By Brittney Le, AsAmNews Associate Editor
Photos by Bryan Kim. Kim was part of Advancing Justice-LA’s Youth and Parents Leadership Development unit (YPLD). The unit as a whole was affected by the layoffs last Monday.
Both sides of a labor dispute at Asian Americans Advancing Justice – Los Angeles are blaming the “historical underinvestment” in the organization for last week’s mass layoff of 20% of their staff. The layoffs came after a year of unsuccessful negotiations with the union.
“Morale has always been low at Advancing Justice-LA, and has continued to decline in recent years,” said former employee Alison Vu. “Understandably, staff are scared. It’s scary to know that the financial situation has supposedly declined so much that 1/5th of the staff has to be let go suddenly, and that their jobs could be next.”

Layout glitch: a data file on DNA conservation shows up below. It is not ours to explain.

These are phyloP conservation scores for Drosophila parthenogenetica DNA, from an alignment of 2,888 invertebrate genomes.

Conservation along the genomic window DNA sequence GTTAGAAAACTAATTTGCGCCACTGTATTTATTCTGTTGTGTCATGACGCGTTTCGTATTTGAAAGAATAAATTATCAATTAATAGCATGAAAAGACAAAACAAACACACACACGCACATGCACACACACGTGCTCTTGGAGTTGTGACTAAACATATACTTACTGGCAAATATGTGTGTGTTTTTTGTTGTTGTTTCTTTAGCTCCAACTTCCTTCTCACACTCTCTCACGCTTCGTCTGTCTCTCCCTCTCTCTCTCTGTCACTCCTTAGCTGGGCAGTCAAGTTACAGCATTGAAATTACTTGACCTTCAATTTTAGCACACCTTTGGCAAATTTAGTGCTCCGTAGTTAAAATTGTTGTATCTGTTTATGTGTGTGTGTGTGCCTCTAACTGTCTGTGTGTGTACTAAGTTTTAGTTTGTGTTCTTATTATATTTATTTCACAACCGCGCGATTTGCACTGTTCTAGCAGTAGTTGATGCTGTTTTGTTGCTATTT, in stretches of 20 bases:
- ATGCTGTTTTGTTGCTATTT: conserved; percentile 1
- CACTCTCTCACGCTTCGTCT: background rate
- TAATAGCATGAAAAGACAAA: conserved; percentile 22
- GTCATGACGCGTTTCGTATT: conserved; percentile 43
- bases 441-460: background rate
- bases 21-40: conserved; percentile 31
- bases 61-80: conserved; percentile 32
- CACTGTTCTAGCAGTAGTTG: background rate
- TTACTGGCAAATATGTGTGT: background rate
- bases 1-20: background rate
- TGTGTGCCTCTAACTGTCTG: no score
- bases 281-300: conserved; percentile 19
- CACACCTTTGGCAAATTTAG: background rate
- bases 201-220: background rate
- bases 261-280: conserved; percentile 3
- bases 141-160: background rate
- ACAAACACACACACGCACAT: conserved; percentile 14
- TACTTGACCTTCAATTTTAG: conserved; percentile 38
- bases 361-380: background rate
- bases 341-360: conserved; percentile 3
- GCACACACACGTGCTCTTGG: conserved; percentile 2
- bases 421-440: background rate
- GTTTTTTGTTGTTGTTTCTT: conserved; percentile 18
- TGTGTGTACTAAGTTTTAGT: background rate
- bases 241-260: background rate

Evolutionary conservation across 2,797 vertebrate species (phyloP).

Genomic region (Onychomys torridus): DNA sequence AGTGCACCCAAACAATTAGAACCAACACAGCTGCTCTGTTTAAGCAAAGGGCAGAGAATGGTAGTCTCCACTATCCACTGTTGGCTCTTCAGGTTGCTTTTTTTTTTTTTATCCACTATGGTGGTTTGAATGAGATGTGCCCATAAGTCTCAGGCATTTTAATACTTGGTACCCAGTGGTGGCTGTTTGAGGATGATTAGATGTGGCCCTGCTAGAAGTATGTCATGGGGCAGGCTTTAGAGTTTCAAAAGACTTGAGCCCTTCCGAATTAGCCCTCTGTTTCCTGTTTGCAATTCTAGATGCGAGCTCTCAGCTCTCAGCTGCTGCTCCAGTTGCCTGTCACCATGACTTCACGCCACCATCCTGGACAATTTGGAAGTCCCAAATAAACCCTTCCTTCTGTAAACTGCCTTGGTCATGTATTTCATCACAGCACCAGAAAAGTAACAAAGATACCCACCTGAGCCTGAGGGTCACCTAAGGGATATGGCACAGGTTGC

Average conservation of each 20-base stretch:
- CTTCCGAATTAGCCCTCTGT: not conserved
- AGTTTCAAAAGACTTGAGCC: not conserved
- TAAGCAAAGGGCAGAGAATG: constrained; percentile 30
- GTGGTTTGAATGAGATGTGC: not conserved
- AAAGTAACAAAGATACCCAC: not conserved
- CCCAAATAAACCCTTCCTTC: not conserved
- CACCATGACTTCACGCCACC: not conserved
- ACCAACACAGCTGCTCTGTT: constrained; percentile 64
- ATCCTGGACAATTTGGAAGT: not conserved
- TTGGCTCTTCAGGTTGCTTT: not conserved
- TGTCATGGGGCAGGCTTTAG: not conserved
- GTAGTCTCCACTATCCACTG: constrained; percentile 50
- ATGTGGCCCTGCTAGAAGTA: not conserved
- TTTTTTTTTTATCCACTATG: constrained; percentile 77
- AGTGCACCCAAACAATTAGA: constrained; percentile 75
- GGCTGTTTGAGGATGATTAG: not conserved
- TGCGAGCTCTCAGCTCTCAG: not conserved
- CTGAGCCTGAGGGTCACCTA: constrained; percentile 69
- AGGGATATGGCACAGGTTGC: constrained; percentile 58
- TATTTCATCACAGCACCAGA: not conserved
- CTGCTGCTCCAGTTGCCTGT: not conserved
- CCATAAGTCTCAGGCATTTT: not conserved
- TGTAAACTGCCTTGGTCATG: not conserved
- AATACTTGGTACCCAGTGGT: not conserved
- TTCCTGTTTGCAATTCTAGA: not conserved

Vu, who served as Communications Manager for over a year, was one of the 19 employees laid off last week. With the entire communications department gone, she explained how there’s no one left in Advancing Justice-LA to spread awareness and updates throughout the community via email, flyers, and social media.
The Board of Directors issued a statement describing the layoffs as “difficult,” but “critical” for the continuation of Advancing Justice-LA’s work moving forward.
“The decisions announced were made after extensive input and analysis with staff and leadership of Asian Americans Advancing Justice—Los Angeles in order to position our organization to be stronger and more financially sustainable in the future,” the board said.
“While all of the staff who were let go were critical to the work that we were doing in the community, many were on the front lines in serving our community. Management and the Board laid off our only Vietnamese and Khmer (Cambodian) hotline staff. So now, if you call for assistance in Hindi, … Vietnamese, or Khmer, there is no one who will pick up the phone or help you” Vu said.